Transportation in the New Millennium
The cost-benefits of transportation data have not been established. Officials who invest in a data collection program are probably investing in something from which they will derive no benefit. They are generating a bequest to their successors.
Large-scale statistical programs take lots of time and money. Most programs or agencies don't have the money to sustain the needed data programs. Most programs do a bad job of justifying the need for data expenditures.
But being “irrelevant” is a delicate concern. Gauging relevance is like sitting around the campfire: too far from the policy “flame” brings the risk of irrelevance and being frozen out; too close carries the risk of being singed.
The key to solving this dilemma is the anticipation of data needs. Transportation statistics programs, like most other statistics programs, are approximately five percent statistics and ninety-five percent logistics. These programs are complicated exercises in organization and planning. But the most central professional aspect to these efforts is not the statistical skills involved nor the logistical capabilities, but the ability to anticipate the policy and planning data needs of the future: What policies will be significant? What planning horizons matter in the future?
When policy issues arise for the U.S. Department of Transportation (DOT), metropolitan planning organizations (MPOs), state DOTs, or the private sector, it usually is already too late to begin data collection. They cannot respond, “Hold on for a year or so, we’ll be right back!” When a policy question arises, data professionals usually can answer in
Three minutes, if it’s on the shelf;
Three hours, if a little searching is required;
Three days, if some manipulation is required;
Three weeks, if a computer program is involved;
Three months, if major data processing is required; or
Three years, if new data collection is required.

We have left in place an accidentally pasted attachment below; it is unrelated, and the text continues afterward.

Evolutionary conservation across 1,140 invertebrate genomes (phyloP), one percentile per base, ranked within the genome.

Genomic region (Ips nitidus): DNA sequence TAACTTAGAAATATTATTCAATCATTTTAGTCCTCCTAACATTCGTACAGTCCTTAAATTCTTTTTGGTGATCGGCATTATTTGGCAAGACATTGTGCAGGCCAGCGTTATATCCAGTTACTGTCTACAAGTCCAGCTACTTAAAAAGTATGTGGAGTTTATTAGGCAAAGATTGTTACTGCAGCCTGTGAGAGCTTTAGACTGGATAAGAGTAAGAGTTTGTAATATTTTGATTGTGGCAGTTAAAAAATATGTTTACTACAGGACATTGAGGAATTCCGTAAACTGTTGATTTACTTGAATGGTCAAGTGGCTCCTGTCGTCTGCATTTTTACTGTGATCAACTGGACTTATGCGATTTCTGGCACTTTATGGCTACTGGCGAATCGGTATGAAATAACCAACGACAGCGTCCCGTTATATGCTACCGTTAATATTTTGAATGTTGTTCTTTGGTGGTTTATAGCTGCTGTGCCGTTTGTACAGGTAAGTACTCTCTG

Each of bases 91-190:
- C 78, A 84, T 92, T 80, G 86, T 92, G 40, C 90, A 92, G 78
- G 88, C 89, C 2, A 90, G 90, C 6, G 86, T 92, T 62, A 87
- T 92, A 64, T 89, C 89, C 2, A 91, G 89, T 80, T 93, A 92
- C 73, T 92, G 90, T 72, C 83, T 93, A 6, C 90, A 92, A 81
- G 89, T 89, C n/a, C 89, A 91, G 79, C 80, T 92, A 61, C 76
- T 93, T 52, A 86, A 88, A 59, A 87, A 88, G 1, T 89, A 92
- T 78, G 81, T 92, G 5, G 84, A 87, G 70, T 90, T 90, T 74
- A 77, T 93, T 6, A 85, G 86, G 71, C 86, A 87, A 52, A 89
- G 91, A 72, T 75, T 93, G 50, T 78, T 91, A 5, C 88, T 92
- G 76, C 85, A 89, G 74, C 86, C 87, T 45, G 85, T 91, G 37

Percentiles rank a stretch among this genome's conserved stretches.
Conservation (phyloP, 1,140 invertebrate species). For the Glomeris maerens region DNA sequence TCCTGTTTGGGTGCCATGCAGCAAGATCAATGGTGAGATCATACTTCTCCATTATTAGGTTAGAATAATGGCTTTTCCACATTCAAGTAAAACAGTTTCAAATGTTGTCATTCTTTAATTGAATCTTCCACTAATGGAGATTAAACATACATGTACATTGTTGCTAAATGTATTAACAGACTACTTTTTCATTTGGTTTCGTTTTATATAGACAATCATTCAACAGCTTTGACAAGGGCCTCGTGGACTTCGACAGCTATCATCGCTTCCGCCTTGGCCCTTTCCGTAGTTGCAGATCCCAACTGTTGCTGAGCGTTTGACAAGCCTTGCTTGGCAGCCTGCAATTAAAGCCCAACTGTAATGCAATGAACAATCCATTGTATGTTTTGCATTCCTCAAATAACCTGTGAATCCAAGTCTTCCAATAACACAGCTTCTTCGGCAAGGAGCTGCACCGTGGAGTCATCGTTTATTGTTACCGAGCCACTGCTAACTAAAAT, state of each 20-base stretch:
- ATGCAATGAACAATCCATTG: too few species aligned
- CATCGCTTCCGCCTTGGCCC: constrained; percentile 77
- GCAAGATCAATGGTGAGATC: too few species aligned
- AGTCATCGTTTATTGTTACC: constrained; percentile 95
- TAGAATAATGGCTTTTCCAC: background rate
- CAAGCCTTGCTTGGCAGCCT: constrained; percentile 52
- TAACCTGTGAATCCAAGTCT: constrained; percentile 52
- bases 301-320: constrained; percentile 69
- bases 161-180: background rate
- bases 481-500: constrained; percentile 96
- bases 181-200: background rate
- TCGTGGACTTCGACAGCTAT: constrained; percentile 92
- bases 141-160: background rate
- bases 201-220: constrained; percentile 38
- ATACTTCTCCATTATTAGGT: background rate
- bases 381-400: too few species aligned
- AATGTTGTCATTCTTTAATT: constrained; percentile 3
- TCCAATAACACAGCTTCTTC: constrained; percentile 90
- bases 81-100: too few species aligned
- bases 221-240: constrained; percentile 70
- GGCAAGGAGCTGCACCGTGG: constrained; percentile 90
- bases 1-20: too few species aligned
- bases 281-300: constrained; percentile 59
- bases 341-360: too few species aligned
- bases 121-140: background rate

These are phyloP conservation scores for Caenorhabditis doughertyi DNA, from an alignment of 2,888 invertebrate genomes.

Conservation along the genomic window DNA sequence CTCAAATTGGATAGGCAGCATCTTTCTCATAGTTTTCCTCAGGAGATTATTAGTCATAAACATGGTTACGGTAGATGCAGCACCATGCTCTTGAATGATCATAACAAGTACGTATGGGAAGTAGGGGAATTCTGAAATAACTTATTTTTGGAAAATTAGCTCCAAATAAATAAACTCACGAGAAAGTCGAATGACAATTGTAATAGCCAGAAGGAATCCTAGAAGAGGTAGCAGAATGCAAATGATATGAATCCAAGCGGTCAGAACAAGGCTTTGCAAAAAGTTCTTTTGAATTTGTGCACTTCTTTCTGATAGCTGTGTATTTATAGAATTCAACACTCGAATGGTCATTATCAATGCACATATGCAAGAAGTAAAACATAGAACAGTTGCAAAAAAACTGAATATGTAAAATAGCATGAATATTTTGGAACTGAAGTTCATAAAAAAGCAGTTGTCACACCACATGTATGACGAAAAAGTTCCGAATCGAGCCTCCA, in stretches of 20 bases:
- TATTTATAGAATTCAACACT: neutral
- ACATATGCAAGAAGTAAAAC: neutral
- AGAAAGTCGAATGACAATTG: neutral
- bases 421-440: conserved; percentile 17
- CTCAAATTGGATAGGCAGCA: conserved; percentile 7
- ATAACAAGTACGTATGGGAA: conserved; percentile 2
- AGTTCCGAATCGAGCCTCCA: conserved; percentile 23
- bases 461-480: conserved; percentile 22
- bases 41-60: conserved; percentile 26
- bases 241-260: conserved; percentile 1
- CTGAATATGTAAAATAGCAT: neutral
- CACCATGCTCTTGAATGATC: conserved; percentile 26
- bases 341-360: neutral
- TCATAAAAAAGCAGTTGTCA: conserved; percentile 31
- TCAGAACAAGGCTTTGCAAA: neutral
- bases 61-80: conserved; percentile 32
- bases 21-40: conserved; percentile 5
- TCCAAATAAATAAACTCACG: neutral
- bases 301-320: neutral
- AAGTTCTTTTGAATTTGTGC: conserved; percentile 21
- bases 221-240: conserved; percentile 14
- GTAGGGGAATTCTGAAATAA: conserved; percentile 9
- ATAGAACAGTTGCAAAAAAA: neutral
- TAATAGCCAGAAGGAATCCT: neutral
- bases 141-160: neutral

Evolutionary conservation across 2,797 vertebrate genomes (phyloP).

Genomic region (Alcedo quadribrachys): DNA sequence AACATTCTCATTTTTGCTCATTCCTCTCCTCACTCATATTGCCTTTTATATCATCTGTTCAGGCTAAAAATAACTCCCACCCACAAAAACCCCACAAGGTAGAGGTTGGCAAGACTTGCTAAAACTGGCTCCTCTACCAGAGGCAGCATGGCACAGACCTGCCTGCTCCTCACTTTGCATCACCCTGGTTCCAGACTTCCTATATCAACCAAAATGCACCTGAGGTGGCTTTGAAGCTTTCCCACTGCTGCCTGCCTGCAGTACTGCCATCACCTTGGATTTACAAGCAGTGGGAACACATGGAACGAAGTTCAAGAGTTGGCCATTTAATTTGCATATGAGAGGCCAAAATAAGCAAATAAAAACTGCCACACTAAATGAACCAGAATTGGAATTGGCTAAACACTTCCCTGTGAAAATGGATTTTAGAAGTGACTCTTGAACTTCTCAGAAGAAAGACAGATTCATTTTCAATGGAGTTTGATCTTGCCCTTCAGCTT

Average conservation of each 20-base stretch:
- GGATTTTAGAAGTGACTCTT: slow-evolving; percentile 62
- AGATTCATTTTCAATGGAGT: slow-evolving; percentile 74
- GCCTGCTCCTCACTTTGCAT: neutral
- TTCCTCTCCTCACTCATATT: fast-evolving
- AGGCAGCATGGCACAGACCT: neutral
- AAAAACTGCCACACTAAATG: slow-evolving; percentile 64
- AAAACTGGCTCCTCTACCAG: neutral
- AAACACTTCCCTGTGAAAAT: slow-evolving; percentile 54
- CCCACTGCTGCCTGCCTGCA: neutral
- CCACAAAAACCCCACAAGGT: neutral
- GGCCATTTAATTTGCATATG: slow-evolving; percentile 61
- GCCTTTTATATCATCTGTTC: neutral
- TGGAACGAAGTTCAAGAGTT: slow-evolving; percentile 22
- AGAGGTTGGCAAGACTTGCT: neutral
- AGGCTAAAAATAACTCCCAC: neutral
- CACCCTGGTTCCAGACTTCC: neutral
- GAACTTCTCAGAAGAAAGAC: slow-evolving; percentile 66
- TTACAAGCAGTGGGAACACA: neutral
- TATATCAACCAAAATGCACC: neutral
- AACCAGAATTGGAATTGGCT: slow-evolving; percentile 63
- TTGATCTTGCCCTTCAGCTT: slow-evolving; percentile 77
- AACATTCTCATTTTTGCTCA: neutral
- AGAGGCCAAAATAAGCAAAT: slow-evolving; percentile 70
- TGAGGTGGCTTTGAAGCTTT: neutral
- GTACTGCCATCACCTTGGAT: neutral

In other words, transportation professionals are forced to work with what they have in the data “cupboard” when a policy issue arises. Therefore, all policy will be made with the extant statistical data set. That must be the goal of all design.
Following are the experiences and discoveries of two states, Kentucky and California, that took a comprehensive look at the need for transportation data.
KENTUCKY’S DATA COLLECTION ENHANCEMENT EFFORT Kentucky transportation professionals are assessing their state’s needs, issues, policies, and gaps with regard to data. They are aggressively pursuing video logging and other technology-oriented, data-enhanced collection efforts.
Accurate and complete information is essential for today’s fast-paced decision-making processes. Technology has responded to the increased demand for information by providing sophisticated database management that includes visual and spatial analysis tools. These computerized tools demand better data content and accuracy. Just as the highway infrastructure is necessary to meet the demands of transporting people, goods, and services, a data infrastructure is required to support transportation planning. If data is treated like an asset, the rewards will follow in such areas as productivity and accountability.